It’s always been my goal to complete the London Marathon. This year I turned 21 and wanted something to mark the occasion and to give myself something to look back on and be proud of. I’ve never been a naturally gifted runner, so it is a massive challenge for me but that’s what makes it so rewarding.

Before training for the London Marathon the furthest distance I had ever run was 10km, so this is a massive challenge.  When I was in primary school I was put in the cross country team (definitely a mistake!). While I was making my way around the course as one of the last people, my teacher came running looking for me with a first aid bag thinking I had fallen over because I was taking so long compared to my friends. Hopefully, this won’t be the case on the big day!

Caitlin in her Aspire running top

At the start of my training, it was great; I was in a routine and the runs weren’t too long. However, as the distances increased, I began to get pains up my legs, especially when walking downstairs. This was due to not planning my runs properly and trying to do big distances too early on. Luckily that was very early on so after a week or two of rest, all was fine. Having this pain in my legs made me realise how important it was to plan my runs properly and to increase the distance gradually. I then began to follow a plan and was in a great routine but unfortunately I injured my calf and was advised by a doctor to have a minimum of two weeks off. This really threw me off focus and it was hard getting back into my running routine. However, now with the end goal upon us, there is little time for error so am back full force. With Covid-19 being so unpredictable it’s been hard on days when I’m not motivated to run and stay focussed as the thought is always there about whether the Marathon will actually go ahead.  I’m glad it hasn’t been changed again.

I have chosen to run for Aspire for many reasons. I've worked at the Aspire Leisure Centre as a swimming teacher for almost two years, so I see how great their work is.

I teach group classes but mainly teach one to one with disabled children. Most importantly for me, it is because the age bracket in which people are most affected by spinal cord injuries is the bracket that everyone close to me are in, so it’s very important to not only raise money for the charity, but also awareness to those around me.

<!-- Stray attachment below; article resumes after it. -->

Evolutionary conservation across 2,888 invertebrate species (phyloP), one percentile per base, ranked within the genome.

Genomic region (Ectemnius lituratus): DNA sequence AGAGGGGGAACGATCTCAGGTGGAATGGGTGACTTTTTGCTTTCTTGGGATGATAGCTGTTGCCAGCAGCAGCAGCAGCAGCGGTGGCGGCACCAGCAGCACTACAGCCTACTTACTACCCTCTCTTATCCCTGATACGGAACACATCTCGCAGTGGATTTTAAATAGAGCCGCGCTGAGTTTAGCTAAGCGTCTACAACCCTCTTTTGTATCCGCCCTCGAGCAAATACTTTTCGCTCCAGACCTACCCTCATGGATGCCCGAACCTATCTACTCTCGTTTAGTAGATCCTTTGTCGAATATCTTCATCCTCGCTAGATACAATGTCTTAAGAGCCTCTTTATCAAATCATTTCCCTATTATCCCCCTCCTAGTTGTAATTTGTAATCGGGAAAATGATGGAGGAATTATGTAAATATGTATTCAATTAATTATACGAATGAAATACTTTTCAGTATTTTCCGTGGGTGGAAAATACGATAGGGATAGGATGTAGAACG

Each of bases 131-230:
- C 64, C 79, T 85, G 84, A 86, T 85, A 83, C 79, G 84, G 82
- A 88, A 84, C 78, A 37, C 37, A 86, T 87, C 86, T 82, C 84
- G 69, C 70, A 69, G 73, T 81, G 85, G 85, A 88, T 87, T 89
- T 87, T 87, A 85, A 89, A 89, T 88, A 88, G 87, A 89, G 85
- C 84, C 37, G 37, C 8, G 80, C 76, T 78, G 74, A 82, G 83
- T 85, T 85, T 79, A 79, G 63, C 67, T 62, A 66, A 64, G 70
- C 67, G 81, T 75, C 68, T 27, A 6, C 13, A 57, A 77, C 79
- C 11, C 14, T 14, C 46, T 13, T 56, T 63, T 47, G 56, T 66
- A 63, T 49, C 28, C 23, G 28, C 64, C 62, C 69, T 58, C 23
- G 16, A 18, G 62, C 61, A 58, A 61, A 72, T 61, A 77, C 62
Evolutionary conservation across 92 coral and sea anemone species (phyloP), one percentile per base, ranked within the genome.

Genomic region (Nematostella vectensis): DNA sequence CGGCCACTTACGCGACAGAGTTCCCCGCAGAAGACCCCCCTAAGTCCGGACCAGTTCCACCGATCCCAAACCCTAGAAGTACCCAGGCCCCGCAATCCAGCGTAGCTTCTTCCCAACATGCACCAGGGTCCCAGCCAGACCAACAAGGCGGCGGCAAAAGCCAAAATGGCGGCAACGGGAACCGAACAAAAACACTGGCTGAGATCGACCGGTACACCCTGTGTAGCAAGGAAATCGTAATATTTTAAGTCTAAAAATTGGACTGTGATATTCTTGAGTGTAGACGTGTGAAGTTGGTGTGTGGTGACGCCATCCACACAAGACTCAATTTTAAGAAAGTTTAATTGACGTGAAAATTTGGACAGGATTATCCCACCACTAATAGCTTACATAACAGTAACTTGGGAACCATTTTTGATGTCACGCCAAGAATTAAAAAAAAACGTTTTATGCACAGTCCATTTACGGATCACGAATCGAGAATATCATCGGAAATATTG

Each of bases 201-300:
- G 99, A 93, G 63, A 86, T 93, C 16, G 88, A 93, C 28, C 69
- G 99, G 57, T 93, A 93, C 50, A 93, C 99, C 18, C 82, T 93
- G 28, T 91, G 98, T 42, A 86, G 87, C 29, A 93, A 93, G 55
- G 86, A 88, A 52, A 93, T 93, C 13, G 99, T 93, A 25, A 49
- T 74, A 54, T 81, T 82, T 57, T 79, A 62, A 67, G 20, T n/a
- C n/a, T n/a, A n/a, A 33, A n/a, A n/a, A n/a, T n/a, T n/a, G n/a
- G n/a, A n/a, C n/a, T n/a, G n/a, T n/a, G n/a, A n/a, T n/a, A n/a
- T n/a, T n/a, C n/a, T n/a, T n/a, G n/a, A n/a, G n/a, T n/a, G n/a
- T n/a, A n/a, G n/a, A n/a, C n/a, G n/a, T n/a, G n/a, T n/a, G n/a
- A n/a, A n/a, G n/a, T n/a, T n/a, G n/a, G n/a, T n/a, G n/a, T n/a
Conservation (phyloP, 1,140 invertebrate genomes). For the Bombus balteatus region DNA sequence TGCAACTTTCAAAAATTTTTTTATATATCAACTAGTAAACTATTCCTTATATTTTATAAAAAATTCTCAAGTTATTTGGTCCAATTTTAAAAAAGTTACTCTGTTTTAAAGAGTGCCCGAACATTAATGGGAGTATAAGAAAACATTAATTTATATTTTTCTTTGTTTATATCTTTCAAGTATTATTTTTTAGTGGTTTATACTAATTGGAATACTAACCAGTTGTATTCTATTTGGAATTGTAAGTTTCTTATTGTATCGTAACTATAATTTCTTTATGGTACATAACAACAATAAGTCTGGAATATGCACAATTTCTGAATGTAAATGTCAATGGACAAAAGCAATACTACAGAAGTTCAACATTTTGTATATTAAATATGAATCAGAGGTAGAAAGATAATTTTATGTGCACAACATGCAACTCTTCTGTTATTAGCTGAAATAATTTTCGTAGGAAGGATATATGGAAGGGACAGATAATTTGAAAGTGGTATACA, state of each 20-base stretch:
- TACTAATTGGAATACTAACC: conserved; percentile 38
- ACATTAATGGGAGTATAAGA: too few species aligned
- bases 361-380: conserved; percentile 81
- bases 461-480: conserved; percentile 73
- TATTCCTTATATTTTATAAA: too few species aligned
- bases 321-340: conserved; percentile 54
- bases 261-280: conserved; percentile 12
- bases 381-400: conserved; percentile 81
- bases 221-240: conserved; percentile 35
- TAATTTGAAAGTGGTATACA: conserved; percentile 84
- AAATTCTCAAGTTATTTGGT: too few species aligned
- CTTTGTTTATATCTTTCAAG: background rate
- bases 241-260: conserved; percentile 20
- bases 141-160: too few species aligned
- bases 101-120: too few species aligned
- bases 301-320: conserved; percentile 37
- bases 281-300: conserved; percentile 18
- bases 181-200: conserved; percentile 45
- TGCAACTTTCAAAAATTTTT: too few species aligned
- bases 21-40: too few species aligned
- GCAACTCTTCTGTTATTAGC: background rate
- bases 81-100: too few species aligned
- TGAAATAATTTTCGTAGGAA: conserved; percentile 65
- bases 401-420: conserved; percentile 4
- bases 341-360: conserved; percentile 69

Caitlin at the end of a previous run

My friends and family have been really supportive and generous in helping me raise money for Aspire. By sharing posts on social media, I've been able to raise a large number of donations. I also organised a fundraising event for which raffle prizes were donated to us by companies, including bungee jumps, hampers, family days out and many more. On the day my goal was to raise around £300 but we actually doubled that, raising £600. I’m going to continue sharing my page and hope to exceed that target as every donation really does make a difference.

Completing the London Marathon will mean I’ve achieved a lifelong goal. 

Even though I may not be the best runner, every year when it comes on telly I feel so inspired and want to do it. It feels very surreal that in less than a month that will be me running around London.

I’m so excited but the nerves are already kicking in. I have been watching videos online of people running other marathons and get nervous even watching them at the thought of thinking that will be me in less than a month. I can't wait for Marathon day and to have that feeling crossing the finish line. I know a number of people who have done marathons before, and they all say that feeling finishing it is indescribable. 

I want to say a massive thank you to everyone who has donated so far, every time I get a notification saying one has come through it really encourages me to keep going especially on the challenging days. 

Sponsor Caitlin

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